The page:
Cycling not only contributes to the physical, mental and social well-being of an individual, but it can also help curb pollution and reduce Nepal’s fuel import bills.
--By Tamish Giri
In 2015, the sale of bicycles in Nepal reached its apex. During that period, India’s economic blockade led to a fuel crisis in the country, hampering transportation. This development eventually skyrocketed the sale of bicycles. However, after the blockade, the demand subsided and roads in Nepal reverted to its sordid state, billowing dust and smoke.
The history of bicycle business in Nepal dates back to 1925 when the late Asta Narayan Manandhar began the country’s first-ever bicycle shop at Kamalacchi, Ason in Kathmandu. Manandhar started the bicycle business by shipping in six British-made Hercules bicycles from Calcutta, India to Kathmandu. Today, Tirek Manandhar, grandson of Asta Narayan looks after the cycle business established by his grandfather.
He informs that the bicycles imported by his grandfather during the Rana Regime arrived in their cycle store in Ason Kamalacchi via Birgunj – Hetauda – Bhimphedi - Kulekhani. “There were no roads back then, and porters had to carry the bicycles most of the way before they arrived at the bicycle store in Ason. My grandfather named the cycle store “Pancha Narayan Asta Narayan Cycle” in honour of his father, Pancha Narayan Manandhar. Today the shop is known as Pancha Asta Narayan Cycle, ‘PANC Bike’ in short”, he explains.
PANC Bike, which is located in Kantipath, provides all bike-related services to its clients including sales of bicycles along with spare parts and accessories.
“We sell, exchange, resell, recondition, rent, conduct fun rides during weekends as well as organise different cycling events to promote cycling and to promote cycling tourism. We also have package cycling tours; we have bicycle options to fit all budgets,” Tirek remarks.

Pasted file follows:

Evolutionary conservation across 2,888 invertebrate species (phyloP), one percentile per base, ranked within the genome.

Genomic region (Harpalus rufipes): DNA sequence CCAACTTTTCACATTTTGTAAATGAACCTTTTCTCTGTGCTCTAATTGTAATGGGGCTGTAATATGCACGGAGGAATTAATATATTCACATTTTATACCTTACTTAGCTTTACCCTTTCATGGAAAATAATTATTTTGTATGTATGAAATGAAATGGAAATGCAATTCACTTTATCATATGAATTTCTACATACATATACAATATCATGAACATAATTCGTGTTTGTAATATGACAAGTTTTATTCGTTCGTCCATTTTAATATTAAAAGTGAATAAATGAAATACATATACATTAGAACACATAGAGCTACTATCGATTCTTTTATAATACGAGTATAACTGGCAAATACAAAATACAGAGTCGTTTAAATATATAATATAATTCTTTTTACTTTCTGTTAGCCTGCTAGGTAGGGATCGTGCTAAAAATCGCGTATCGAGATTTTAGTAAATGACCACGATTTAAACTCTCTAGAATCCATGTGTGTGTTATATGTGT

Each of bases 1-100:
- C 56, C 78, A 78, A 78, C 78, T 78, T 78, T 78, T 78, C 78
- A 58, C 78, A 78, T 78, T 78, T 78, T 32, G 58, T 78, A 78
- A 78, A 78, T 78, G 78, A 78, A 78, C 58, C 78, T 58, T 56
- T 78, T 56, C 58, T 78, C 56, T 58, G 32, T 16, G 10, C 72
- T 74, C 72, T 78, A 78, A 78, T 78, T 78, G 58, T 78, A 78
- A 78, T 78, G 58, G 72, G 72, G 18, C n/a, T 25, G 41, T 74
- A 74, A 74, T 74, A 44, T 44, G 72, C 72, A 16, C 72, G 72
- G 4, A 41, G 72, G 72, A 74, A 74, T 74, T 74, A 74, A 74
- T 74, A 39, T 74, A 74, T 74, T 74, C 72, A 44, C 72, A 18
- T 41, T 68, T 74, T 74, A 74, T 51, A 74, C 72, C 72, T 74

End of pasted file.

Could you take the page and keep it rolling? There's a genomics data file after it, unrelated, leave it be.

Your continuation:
Currently, several modes of transportation are switching to the electric model and Panc, analysing the future of cycling, has followed this electric trend in their cycling business. “We are proud to say that we are the first store to introduce e-bikes and e-bike conversion kits in the Nepali market,” states Manandhar.
At Panc, city bikes are the most affordable, priced between Rs 8,000 to 20,000. Likewise, hybrid bikes are available from Rs 12,000 to 25,000. Meanwhile, the casual mountain bike is priced between Rs 25,000 to 40,000. Similarly, Cross country bikes can be procured from Rs 40,000 onwards. Trail bikes start at Rs 80,000 and Enduro bikes cost around Rs 1, 50,000 and above. Downhill bikes are the most expensive, available from Rs 4, 50,000.
Of late, bicycle entrepreneurs are worried about the declining demand of cycles in Nepal. They describe that the decline in the number of city and hybrid bike users has hampered demand. “After the blockade, most of the riders reverted to motorbikes, public transport and cars as their daily means of transportation,” Manandhar clarifies. However, the demand for mountain and cross country categories of bikes has increased over the years with the growing number of adventure cycling enthusiasts.
Cycle entrepreneurs believe the use of such bicycles is not regular, and it has not been able to push the overall sales of bicycles in the Nepali context. “Sales of bicycles in Nepal will not pick up until people use bicycles as their daily means of commute like in Denmark or Netherlands,” remarks a local cycle entrepreneur from Jhamsikhel.
Hari Kumar Silwal, a chartered accountant by profession, is an ardent rider. Silwal owns a series of bicycles and uses the Trinix mountain bike for regular rides. According to Silwal, cycling is a crucial part of his lifestyle, helping him to be fit and healthy. “Besides, it also helps me to test my resilience, socialise with people and advocate for the environment,” states Silwal.